"There's a certain amount of gamesmanship going on here -- a little bit of chicken," GOP Rep. Tom Cole told CNN on Wednesday.
As deliberations continue, 2018 is on every Republican's mind.
Trump warned of big losses at the ballot box if Republicans fail to repeal and replace Obamacare, and the White House insists there is no alternative legislation or plan if they fail. "There is no Plan B. There's Plan A and Plan A," said White House press secretary Sean Spicer. "We're going to get this done."
Various lawmakers who are planning to vote "no" have described to CNN having 30-to-45 minute phone calls with Trump officials in recent days. And Vice President Mike Pence and Health and Human Services Secretary Tom Price are also involved in behind-the-scenes lobbying.
Ryan's whip operation has also been in full blitz mode. The House speaker has been texting directly with some members. Majority Whip Steve Scalise and Deputy Whip Patrick McHenry have also been singling out individual Freedom Caucus members to try to peel them away from the group.
Major changes to 'essential health benefits'
Some of Trump's personal lobbying has gotten results.
According to Republican Rep. Richard Hudson, who supports the bill, Trump agreed on Wednesday to GOP Rep. Steve King's request to lobby to change the essential health benefits provision at a later point. At a meeting at the White House, Trump told King he would publicly push for the change in the Senate and King agreed to vote for the bill.
"They shook hands," Hudson told reporters. "We are voting tomorrow, no matter what, but I feel like we'll have the votes."
Separately, GOP Rep. Lou Barletta announced Wednesday that he had switched his "no" vote to "yes" after receiving support for his legislation to deny health care credits to illegal immigrants.
Meanwhile, the White House has been busy courting the Freedom Caucus for days. According to a source, the caucus' members have been invited to visit in small groups in recent days. That effort continued Wednesday, with the group's members again paying a visit to 1600 Pennsylvania Ave.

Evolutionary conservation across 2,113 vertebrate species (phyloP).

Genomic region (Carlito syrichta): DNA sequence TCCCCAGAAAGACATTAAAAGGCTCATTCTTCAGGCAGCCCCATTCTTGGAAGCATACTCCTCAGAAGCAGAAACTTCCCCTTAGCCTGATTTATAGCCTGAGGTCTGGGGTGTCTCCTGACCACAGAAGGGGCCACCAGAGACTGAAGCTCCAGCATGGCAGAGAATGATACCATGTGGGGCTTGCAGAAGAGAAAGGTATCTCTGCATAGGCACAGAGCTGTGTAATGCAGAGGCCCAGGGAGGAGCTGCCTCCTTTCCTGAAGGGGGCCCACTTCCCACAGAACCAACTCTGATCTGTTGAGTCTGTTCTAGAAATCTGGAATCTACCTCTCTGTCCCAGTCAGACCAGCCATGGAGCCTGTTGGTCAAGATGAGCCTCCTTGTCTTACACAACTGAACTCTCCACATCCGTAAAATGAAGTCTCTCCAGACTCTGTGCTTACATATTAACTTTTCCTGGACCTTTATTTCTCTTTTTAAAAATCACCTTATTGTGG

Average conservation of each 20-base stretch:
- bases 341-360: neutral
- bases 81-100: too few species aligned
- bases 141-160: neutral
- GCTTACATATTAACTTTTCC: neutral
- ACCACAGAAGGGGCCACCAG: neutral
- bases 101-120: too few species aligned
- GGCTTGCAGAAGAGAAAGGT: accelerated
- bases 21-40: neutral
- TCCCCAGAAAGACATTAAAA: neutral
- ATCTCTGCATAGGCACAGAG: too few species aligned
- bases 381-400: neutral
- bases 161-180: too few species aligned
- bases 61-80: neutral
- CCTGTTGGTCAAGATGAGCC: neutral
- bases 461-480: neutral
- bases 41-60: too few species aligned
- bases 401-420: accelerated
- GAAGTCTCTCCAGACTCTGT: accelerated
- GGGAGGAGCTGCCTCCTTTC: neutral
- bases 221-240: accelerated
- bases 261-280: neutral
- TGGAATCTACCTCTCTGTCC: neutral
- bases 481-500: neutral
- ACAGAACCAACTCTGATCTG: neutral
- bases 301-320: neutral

What's in the bill
The bill introduced earlier this month would roll back many of the Obamacare taxes and eradicate the individual mandate. Instead of the subsidies available in the Affordable Care Act, the GOP plan provides Americans with refundable tax credits to purchase health insurance.
The bill also significantly restructures Medicaid and allows states to require able bodied adults to work if they want to be eligible for the program. After 2020, states will no longer be able to expand Medicaid like they could under Obamacare and states that haven't expanded the program at all are barred from doing so.
The GOP bill, however, still includes some of the most popular pieces of Obamacare, including protections for people with pre-existing conditions (though insurers would be allowed to charge higher premiums to individuals whose coverage has lapsed) and letting children stay on their parents' insurance plans until the age of 26.
The non-partisan Congressional Budget Office estimated that 24 million fewer Americans would be covered under this bill than under Obamacare by 2026 if the bill is enacted in its current form.